Question about Ford Ranger
1996 Mazda B2300 SuperCab. Replaced canister purge solenoid and fixed leak in vapor return line. Check engine came back on. How do I test the flow sensor and is there a fuel tank pressure sensor in the tank, and how to test. Also, the "Fuel Vapor Vent Valve" on top of tank, how does it work, how to test, how to remove? I did have a defective purge solenoid (replaced) and a leak (fixed) but still have check engine light. Larry
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Posted on Jan 02, 2017
Change the evap vent solenoid canister located near the master cylinder on the right side of the engine or your hoses may be cracked. Good luck!
Posted on Mar 12, 2009
SOURCE: 1997 malibu / I had faulty code po440 . I Replaced Purge valve behind engine, canister valve solenoid, gascap from dealer, charcoal canister, smoke test. 1 week later check engine light on again wit
Diagnostib Test Code (DTC) P0440 is defined by SAE J2012 simply as "Evaporative Emission System".
This code is what I call a "catch-all" code for the evap system. This is the code that sets when all the other EVAP codes do not apply and there is a malfunction detected in the EVAP system.
It is not really hard to diagnose this code if you have the correct equipment and understand how the EVAP system operates.
How DTC P0440 sets:
The system is tested when there are no electrical problems with the Purge Control Solenoid Valve (PCSV) or Canister Vent Solenoid Valve (CVSV) circuits and the Fuel Tank Pressure (FTP) sensor voltage is within the operating parameters. The Powertrain Control Module (PCM) commands the CVSV to close and the PCSV to open and apply vacuum. It then looks for a change in the FTP voltage to indicate that there is a vacuum being drawn on the fuel tank. If there is no change, DTC P0440 sets.
If there is a change in FTP voltage, the PCM draws the vacuum to a predetermined set point and closes the PCSV (leaving the CVSV also closed) and looks for decay in the vacuum in the tank as evidenced by the FTP voltage. If the predetermined set point cannot be reached, DTC P0440 sets. If the set point is reached and the decay is faster than allowed over a predetermined time period, DTC P0440 sets.
It should also be noted that the monitor for this code is a "type B" DTC, meaning that it must fail on two successive drive cycles before it will turn the check engine light on. So, if it fails on the current drive cycle, then the conditions for running the monitor are not met on the next drive cycle, the code will not set on the second or third drive cycles. All conditions must be met and the monitor must fail two drive cycles in a row. This explains why it may take a week or two before the check engine light comes back on.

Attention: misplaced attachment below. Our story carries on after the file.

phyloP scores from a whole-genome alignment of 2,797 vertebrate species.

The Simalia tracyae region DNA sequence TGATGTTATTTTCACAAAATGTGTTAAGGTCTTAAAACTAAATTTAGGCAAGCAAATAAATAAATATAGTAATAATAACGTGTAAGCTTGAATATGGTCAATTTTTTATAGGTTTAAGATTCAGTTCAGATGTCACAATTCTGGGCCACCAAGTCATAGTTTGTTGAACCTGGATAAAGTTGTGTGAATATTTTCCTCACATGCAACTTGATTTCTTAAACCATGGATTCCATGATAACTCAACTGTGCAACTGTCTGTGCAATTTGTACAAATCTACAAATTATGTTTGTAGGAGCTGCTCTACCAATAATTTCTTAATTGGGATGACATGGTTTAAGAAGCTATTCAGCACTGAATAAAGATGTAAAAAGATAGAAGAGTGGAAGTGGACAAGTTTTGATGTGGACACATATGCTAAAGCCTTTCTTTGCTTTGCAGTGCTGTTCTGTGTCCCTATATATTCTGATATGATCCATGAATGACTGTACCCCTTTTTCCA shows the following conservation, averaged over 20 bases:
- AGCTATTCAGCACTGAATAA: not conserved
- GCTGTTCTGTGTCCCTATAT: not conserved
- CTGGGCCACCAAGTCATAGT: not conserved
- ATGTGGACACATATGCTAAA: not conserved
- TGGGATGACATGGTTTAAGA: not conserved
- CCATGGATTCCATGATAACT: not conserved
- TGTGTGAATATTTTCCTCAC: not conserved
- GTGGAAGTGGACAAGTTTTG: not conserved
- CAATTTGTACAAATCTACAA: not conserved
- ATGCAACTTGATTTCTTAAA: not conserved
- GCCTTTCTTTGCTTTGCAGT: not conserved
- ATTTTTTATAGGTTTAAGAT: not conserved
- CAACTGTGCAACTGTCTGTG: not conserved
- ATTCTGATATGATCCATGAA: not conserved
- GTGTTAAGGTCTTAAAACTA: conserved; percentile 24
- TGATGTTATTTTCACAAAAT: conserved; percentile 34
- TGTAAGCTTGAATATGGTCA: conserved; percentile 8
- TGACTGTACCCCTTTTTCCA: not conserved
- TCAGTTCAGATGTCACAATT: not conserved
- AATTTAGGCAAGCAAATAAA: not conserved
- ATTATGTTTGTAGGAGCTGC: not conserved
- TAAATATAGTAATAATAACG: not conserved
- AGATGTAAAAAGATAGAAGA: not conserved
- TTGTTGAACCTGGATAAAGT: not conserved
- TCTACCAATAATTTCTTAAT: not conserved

This code is very easy to diagnose using a scan tool that is capable of performing "purge and seal" tests and graphing the FTP voltage over time. The technician can actually "see" the vacuum being drawn on the fuel tank and the vacuum decay by doing it this way. Repairs can be verified this way without having to drive the vehicle several times to get the EVAP monitor to run.
By running the evap purge/seal function on the scan tool and using hose clamping pliers, different parts of the system can be checked by clamping off the hoses that connect the components and watching the FTP voltage graph. If there is no change in the FTP voltage when the system is commanded to purge, a vaccum gauge should be used to verify that the purge solenoid is actually working and that vacuum is being applied to the rear of the vehicle There could be leaks in the line between the purge solenoid and the canister.
For an example of how this works:
Possible rust holes in the filler neck and/or a defective fuel cap can be determined if there is no change in the FTP sensor voltage or rapid decay upon the initial test that goes away when the filler tube hose is clamped off between the filler tube and the fuel tank. A sticking CVSV can be determined in the same fashion by clamping off the hose between the charcoal canister and the CVSV.
Holes in the hoses themselves can also be diagnosed the same way by disconnecting them from the vacuum source end and plugging the source tube. Example, remove the vent hose from the canister and plug the hole in the canister. If the problem goes away, it is either the hose leaking or the CVSV leaking. So, reconnecting the hose to the canister and disconnecting it from the CVSV and plugging the end of the hose will tell you if it is the hose or a sticking CVSV.
This may sound really involved, but it is very easy to diagnose this way once you know how.
Posted on May 11, 2012
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